The University of Chicago News Office
March 28, 2006 Press Contact: Josh Schonwald
(773) 702-6421

University of Chicago Presidential Fellows in the Arts series concludes 2005-2006 season with choreographer-dancer Bill T. Jones

Provocative choreographer and dancer Bill T. Jones will conclude the 2005-2006 University of Chicago Presidential Fellows in the Arts series on Monday, May 22 at 7 p.m. with a presentation on “The Persistence of Questions.” Jones, who was named an “irreplaceable dance treasure” by the Dance Heritage Coalition, will lead a discussion on the questions that he continues to mull as both an artist and thinker, such as the meaning of the dance company, the nature of style and how the discourse of an era influences a company’s work.

Jones has made a career out of raising — and seeking to resolve — questions that are difficult to ask. He is known for challenging perceptions of race, gender and age with choreography that interweaves dramatic text, movement and music. The 10th of 12 children in a migrant worker’s family, Jones choreographed and performed worldwide as a soloist and in duets with his late partner, Arnie Zane, before the pair formed the Bill T. Jones/Arnie Zane Dance Company in 1982. The company, and Jones specifically, has cemented a reputation for excellence along the way, demonstrated most recently by the San Francisco Chronicle crowning him “one of the glories of American dance.” Creating more than 100 works for his own company, Jones has also choreographed for Alvin Ailey American Dance Theater, Axis Dance Company, Boston Ballet, Lyon Opera Ballet, Berlin Opera Ballet and Diversions Dance Company. He is the recipient of the 2005 Wexner Prize, the 2005 Samuel H. Scripps American Dance Festival Award for Lifetime Achievement, a 2005 Harlem Renaissance Award and the 2003 Dorothy and Lillian Gish Prize. In 1994, Jones received a prestigious MacArthur Foundation “genius” Fellowship.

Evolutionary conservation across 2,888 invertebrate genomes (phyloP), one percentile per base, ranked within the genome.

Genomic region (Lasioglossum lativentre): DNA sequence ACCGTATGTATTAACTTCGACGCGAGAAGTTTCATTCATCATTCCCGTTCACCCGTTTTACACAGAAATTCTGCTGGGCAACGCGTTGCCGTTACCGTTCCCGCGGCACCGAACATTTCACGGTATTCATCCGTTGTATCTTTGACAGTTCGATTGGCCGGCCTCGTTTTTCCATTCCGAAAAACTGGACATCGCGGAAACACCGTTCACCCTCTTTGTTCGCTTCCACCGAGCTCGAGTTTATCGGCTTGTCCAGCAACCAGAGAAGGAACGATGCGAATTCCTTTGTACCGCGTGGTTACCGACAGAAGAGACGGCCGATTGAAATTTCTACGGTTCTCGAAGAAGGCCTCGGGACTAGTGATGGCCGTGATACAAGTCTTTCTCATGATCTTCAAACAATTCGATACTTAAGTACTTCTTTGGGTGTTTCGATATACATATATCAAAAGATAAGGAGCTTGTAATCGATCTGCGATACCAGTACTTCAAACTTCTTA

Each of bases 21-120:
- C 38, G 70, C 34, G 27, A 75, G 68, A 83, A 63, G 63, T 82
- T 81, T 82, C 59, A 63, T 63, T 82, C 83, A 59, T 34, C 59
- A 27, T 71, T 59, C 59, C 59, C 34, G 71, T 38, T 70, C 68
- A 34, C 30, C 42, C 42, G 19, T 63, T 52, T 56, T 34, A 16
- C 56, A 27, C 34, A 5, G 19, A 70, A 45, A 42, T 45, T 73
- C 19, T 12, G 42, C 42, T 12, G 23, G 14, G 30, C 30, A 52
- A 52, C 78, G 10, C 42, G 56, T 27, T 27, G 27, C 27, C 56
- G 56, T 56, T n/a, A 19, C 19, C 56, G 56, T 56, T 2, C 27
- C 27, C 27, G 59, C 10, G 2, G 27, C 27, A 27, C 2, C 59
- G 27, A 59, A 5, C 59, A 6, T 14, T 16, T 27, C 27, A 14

Jones gained fame and notoriety for baring his soul in dances about what it is like to be a black man, a gay man and a man who lost his dance- and life-partner to AIDS. Constantly striving to find new ways to make audiences look at and love the human body and the human condition, Jones has made headlines for dancing naked as well as working with dancers of all shapes and sizes — even those without formal training. In 1995, he directed and performed in Degga, a collaborative work with Toni Morrison and Max Roach, performed at Alice Tully Hall. In 2001, he premiered The Table Project, a community work that cast non-dancers in a piece commissioned by the Walker Art Center. In premiere performances, Jones cast six women and men ages 50 and older and six girls and boys ages 7 to 12 to perform the same movements one after the other. He continued to question how gender and age determine the audience’s perception of a work when he remounted the show in May, now casting community members from Harlem. It is this spirit of innovation that the Washington Post commends as “close to majesty.”